I love your articles on MS and hormones, I just wish that Neurologists would listen to me when I try to tell them all this.

    • posted by Kim on January 21, 2015

      Hi Leanne. Thank you for your comment and for sharing your remarkable story with me. It’s amazing to hear you confirm everything I have suspected to be true about hormones and MS. Hormones, are undoubtedly involved in our MS symptoms. I think we need a baseline. What levels should our hormones be at for MS to be stable? There must be a specialist out there, somewhere, who knows something about this! I know that there are some natural hormone replacement therapies that can help to keep hormones at ‘normal’ levels. I think these are worth researching. I’m glad that you are relatively well and that your MS has remained mild. Eating well has definitely helped you with this. Please stay in touch! Kim

  8. posted by Ellen on July 25, 2015

    Interesting article. I have been on HRT for maybe 25 years. I found out I had MS about 10 years ago. I have a pretty mild case of RRMS. I feel pretty good. I tried a lower dose of HRT and had a big problem with it. So I’m back on what I was (premphase.) Now am feeling guilty about the equine source of those hormones, but not sure I want to change. I take HRT for MS and because I am a soprano and would like to be able to sing in my higher register even though I am past the age that most sopranoes continue singing, but there is a link betweet menopapause and singing. Have you looked into this at all?

    • posted by Kim on July 29, 2015

      Hi Ellen, very interesting to hear from you! I must say that I haven’t looked at the link between menopause and singing but I can assume that hormone levels have an impact on whether you can hit those really high notes. From what I have read, HRT does help MS because it keeps all the hormone levels in balance and this reduces inflammation. Do you feel that taking HRT is risky? have you researched any more natural options?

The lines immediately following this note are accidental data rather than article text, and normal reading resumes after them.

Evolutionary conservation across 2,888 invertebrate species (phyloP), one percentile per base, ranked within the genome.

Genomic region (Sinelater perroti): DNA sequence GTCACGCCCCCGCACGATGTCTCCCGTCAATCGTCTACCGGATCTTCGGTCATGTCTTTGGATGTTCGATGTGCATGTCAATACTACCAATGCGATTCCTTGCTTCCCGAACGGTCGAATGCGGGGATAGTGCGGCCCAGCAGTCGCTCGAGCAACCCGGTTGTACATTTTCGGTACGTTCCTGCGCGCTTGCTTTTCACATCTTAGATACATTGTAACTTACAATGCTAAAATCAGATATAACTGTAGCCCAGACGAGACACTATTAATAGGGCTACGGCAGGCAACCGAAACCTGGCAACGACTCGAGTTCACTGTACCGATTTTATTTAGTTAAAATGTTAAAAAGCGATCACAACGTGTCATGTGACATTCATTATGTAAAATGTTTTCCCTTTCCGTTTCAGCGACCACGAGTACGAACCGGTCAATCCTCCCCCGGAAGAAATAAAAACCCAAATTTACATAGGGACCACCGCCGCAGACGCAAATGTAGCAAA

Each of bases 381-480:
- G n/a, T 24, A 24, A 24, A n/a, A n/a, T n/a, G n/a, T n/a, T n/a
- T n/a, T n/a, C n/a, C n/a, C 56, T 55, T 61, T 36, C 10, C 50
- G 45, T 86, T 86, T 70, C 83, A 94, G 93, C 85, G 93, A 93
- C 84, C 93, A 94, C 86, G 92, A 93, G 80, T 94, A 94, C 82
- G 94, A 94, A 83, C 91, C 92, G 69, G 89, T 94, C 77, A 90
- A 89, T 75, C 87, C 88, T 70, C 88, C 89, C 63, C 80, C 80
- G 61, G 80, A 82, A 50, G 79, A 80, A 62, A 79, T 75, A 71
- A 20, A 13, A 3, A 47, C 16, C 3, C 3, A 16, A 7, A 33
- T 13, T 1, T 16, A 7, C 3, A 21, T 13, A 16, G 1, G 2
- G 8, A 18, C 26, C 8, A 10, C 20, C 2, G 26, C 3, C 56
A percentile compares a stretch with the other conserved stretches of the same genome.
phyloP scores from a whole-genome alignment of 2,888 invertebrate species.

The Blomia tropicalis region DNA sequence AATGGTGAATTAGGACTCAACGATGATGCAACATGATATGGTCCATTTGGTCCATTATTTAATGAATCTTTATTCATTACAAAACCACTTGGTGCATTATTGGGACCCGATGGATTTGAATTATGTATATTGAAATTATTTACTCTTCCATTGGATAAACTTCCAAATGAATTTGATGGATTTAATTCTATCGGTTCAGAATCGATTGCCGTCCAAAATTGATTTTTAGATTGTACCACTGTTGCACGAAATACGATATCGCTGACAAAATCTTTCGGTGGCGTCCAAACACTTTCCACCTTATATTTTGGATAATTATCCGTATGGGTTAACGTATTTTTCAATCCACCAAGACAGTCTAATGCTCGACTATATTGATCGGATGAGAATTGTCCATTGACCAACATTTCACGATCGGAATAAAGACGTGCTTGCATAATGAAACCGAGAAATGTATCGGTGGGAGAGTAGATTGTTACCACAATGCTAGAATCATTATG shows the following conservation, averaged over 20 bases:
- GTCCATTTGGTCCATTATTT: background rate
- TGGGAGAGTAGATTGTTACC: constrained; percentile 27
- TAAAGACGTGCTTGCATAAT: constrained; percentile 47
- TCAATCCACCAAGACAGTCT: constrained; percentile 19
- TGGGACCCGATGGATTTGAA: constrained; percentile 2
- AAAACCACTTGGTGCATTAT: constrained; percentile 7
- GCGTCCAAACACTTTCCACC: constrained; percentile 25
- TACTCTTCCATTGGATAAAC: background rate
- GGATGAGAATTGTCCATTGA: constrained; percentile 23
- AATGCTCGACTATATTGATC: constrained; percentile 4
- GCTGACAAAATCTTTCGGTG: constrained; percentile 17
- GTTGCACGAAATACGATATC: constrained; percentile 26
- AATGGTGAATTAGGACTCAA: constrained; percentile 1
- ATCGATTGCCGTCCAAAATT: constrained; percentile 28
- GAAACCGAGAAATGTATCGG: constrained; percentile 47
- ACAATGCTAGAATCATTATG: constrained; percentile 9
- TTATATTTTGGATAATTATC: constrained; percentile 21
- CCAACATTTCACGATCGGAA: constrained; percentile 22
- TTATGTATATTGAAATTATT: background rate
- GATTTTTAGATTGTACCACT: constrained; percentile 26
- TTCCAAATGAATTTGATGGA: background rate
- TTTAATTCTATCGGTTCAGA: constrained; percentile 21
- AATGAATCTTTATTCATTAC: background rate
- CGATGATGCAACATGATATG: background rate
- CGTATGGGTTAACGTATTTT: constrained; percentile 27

• posted by Ellen on July 30, 2015

        Thanks for your response. I would like to look into more natural options although I am unsure of how other sources, especially plant sources, for example, would make a difference vocally compared what I am taking. And I don’t know if other estrogens need to be complimented with projesterone since I do have a uterus, although now w/o a lining. I haven’t found a lot of reliable information on this. My GYN thinking it is kind of risky. He put me on a lower dose using estradiol and then progesteron 12 days every three months. The first 4 days into the (generic) progesterone I had a terrible reaction. I never had this kind of reaction on what I was using already. So in time I went back to my usual HRT. Now he wants me to try a new medication called DuaVee, but I am not convinced I should. My risk factors are very low, but I am over 65 and apparently that can be a risk factor. I read articles and different pieces of info and I am now under the assumptions that the scientific evidence is very unclear and there is a lot of differences as to what is and what is not good. Everyone is an individual and needs to be treated as such. As I said the only reasons to get off HRT is if I stop singing and if medically something changes that my risk factor gets higher, then I’ll have to quite HRT altogether, but If I otherwise feel good why quit (except for the equine factor that bothers me and the reason I’d look into other forms)